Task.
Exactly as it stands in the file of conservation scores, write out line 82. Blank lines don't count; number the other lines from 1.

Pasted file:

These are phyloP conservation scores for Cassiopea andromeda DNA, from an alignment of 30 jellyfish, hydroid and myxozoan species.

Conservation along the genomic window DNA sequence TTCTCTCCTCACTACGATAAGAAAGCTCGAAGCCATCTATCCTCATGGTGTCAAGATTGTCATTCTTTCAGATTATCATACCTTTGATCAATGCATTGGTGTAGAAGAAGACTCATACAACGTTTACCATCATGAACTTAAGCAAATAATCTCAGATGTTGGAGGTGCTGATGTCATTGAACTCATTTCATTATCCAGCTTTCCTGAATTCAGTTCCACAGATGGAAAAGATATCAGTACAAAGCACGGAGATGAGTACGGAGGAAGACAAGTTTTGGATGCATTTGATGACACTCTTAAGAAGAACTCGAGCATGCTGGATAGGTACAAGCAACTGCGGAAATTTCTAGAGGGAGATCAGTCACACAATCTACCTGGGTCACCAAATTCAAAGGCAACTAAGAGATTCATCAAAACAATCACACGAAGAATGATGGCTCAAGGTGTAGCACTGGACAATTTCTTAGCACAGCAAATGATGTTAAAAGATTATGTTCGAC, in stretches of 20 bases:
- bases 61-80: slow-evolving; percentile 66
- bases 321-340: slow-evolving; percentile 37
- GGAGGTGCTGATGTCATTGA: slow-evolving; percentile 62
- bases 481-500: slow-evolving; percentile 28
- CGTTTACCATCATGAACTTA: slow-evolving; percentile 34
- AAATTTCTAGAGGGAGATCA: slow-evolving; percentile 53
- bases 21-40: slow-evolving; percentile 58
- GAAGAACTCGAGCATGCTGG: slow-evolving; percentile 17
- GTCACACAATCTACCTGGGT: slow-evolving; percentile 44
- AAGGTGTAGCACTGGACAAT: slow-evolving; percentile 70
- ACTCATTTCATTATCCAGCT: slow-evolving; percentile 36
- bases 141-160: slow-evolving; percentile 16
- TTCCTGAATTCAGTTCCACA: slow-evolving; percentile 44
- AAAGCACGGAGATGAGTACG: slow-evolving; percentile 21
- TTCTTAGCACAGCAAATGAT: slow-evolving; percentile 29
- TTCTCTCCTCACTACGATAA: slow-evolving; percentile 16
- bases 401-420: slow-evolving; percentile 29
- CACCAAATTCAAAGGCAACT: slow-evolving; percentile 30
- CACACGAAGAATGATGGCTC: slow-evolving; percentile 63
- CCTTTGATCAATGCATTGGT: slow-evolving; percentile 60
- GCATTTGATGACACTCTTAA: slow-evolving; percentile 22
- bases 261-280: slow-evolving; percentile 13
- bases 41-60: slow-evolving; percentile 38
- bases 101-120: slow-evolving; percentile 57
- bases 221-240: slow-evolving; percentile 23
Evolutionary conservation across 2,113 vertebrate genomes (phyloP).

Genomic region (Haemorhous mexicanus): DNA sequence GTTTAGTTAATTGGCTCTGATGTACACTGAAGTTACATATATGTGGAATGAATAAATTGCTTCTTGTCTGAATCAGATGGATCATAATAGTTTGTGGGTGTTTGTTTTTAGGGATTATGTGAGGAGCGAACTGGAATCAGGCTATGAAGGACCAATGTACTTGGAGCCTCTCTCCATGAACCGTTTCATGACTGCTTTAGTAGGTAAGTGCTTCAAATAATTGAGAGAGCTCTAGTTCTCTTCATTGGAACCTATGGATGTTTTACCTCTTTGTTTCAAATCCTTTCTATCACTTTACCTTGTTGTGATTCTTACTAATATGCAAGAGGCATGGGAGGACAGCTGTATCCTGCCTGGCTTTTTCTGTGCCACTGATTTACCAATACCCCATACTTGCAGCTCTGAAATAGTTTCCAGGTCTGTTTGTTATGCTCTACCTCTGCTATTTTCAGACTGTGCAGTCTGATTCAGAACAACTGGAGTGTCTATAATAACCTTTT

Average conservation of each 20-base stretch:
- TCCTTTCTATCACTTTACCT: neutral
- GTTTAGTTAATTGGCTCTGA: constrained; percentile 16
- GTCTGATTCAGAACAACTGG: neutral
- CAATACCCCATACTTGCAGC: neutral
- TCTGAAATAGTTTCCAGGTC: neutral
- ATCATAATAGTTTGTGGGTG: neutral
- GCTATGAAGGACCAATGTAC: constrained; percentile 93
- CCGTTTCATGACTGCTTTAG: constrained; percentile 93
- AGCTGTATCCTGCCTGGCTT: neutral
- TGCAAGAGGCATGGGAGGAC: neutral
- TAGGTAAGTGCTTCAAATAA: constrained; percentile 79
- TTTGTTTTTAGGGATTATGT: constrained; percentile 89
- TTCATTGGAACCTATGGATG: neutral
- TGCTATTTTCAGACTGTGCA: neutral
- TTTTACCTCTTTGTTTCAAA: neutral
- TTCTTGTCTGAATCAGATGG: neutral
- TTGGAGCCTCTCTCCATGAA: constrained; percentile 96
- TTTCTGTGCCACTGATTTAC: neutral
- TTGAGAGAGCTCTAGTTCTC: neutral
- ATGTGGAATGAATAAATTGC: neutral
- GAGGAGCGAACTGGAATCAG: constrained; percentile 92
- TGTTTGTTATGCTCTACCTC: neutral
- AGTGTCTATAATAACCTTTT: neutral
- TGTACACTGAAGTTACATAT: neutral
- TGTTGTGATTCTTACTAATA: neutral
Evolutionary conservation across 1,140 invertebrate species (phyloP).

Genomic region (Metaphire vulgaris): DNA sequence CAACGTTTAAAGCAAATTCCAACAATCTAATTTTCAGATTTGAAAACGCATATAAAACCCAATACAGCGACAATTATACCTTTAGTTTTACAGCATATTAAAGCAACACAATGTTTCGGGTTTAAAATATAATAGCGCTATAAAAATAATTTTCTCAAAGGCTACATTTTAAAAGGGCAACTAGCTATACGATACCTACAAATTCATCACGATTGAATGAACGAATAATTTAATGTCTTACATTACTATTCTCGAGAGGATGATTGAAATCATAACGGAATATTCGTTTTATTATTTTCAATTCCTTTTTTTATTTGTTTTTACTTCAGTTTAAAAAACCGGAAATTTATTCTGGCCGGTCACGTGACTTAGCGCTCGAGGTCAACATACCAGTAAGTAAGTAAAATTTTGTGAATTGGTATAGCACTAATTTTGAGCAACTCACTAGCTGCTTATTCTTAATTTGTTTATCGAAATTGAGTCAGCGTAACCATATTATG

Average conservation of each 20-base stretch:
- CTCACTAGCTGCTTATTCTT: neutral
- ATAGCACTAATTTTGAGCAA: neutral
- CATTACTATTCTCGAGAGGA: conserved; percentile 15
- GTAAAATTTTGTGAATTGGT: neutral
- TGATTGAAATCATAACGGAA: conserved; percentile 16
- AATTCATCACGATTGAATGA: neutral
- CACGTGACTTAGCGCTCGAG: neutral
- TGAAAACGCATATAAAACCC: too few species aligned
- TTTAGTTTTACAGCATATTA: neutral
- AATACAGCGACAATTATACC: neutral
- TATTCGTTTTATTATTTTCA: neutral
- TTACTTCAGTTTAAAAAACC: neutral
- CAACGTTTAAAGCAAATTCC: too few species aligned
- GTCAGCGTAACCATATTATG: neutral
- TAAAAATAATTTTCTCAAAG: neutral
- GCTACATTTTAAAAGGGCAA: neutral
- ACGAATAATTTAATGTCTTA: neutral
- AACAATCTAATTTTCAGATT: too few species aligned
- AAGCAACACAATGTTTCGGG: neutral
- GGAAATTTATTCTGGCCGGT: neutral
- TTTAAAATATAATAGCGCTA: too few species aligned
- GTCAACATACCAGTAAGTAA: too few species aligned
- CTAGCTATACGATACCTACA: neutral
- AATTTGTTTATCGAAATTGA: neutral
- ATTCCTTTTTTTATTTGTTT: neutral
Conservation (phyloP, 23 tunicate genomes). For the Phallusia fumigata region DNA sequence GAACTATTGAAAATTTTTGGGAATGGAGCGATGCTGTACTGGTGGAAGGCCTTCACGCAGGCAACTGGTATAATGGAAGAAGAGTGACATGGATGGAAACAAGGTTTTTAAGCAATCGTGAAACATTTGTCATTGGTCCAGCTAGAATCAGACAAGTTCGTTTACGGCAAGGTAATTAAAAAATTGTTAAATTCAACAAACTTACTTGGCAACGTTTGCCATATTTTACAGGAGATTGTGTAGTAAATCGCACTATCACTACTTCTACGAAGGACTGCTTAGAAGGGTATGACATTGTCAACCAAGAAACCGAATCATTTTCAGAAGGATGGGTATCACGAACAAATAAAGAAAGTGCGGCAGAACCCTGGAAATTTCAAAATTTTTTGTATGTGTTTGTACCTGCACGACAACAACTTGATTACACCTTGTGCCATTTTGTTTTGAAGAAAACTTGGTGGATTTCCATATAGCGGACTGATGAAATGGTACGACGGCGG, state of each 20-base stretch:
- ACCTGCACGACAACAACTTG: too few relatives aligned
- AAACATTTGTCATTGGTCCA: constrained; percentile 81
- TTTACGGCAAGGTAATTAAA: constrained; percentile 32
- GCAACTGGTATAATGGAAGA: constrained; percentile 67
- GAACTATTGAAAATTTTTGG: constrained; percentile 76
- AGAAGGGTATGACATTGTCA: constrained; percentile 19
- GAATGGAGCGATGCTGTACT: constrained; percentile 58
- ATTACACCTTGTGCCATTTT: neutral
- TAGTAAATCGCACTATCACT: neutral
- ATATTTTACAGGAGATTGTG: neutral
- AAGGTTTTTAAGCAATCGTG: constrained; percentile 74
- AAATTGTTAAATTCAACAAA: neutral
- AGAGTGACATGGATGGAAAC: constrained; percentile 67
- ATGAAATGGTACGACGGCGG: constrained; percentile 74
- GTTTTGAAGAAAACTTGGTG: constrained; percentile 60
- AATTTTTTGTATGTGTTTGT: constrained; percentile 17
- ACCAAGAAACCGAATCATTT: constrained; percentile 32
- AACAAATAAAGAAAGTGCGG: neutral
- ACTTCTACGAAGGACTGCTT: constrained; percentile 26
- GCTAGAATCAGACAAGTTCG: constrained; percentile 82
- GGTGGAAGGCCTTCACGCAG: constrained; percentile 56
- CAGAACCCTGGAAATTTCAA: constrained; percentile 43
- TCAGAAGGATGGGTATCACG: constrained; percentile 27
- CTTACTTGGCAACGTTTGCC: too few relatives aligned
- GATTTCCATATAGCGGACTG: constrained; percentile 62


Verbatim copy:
- AATTTGTTTATCGAAATTGA: neutral